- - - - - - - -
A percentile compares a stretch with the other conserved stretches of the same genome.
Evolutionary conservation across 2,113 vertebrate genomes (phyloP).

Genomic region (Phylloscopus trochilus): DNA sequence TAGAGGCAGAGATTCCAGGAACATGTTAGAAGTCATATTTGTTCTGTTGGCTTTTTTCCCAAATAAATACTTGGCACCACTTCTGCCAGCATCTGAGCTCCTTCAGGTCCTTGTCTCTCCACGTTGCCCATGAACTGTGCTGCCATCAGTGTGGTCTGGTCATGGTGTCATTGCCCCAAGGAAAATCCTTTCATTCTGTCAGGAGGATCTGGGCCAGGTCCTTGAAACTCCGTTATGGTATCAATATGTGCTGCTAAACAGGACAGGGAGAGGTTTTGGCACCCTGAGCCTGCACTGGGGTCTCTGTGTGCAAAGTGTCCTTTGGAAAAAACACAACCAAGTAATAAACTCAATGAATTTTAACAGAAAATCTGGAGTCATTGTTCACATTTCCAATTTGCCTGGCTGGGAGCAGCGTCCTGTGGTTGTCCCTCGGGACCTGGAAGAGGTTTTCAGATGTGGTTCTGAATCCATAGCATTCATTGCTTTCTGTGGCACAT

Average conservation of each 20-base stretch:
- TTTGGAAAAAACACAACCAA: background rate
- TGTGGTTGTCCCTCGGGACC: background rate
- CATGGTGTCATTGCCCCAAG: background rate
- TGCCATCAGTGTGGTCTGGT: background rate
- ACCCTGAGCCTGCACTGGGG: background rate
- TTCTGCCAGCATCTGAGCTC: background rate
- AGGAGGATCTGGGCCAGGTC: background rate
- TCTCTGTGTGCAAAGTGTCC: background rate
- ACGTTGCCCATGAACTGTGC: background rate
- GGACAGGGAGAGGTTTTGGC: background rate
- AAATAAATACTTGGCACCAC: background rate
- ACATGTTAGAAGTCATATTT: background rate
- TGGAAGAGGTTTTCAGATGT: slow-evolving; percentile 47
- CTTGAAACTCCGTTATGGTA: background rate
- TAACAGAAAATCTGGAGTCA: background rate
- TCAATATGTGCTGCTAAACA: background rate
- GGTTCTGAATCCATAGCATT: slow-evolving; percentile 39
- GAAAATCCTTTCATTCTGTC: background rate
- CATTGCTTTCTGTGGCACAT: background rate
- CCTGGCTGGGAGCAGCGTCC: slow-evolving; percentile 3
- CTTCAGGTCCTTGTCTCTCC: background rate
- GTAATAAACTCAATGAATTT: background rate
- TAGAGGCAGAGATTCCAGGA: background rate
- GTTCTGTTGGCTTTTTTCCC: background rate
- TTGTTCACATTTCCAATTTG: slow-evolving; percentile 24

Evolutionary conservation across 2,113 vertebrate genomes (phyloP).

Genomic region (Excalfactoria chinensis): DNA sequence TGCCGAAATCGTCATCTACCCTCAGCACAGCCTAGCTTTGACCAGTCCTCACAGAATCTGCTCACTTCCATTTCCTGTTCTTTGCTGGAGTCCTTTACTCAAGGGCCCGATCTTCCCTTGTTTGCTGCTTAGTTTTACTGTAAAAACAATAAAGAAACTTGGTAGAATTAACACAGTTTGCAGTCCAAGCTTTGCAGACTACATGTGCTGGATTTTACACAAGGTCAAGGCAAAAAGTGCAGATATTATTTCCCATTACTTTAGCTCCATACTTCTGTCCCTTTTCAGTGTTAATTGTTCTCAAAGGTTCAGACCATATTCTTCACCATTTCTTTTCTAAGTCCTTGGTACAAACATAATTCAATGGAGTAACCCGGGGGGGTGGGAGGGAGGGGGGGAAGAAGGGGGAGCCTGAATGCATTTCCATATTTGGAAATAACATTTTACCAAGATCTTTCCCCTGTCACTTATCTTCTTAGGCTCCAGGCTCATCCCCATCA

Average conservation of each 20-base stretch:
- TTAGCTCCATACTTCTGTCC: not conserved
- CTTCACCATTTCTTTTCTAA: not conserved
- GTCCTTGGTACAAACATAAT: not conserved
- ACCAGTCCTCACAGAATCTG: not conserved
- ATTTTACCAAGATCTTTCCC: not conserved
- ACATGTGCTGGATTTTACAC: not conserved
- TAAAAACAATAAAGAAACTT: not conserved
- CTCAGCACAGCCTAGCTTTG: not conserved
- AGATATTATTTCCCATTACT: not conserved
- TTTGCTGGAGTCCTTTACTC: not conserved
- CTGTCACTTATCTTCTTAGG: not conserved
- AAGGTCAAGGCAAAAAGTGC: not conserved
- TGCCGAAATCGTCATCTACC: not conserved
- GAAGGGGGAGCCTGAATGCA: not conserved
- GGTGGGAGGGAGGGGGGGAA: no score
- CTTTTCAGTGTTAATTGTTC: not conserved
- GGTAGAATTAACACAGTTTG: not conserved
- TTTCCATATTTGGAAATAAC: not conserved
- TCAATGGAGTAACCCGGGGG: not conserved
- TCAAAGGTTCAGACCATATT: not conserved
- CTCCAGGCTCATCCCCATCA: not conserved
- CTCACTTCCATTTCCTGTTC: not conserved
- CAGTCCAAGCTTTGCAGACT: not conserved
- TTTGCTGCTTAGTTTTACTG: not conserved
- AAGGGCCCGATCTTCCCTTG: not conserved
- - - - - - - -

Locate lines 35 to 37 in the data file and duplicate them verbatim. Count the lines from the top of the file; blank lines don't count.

- GTCCTTGGTACAAACATAAT: not conserved
- ACCAGTCCTCACAGAATCTG: not conserved
- ATTTTACCAAGATCTTTCCC: not conserved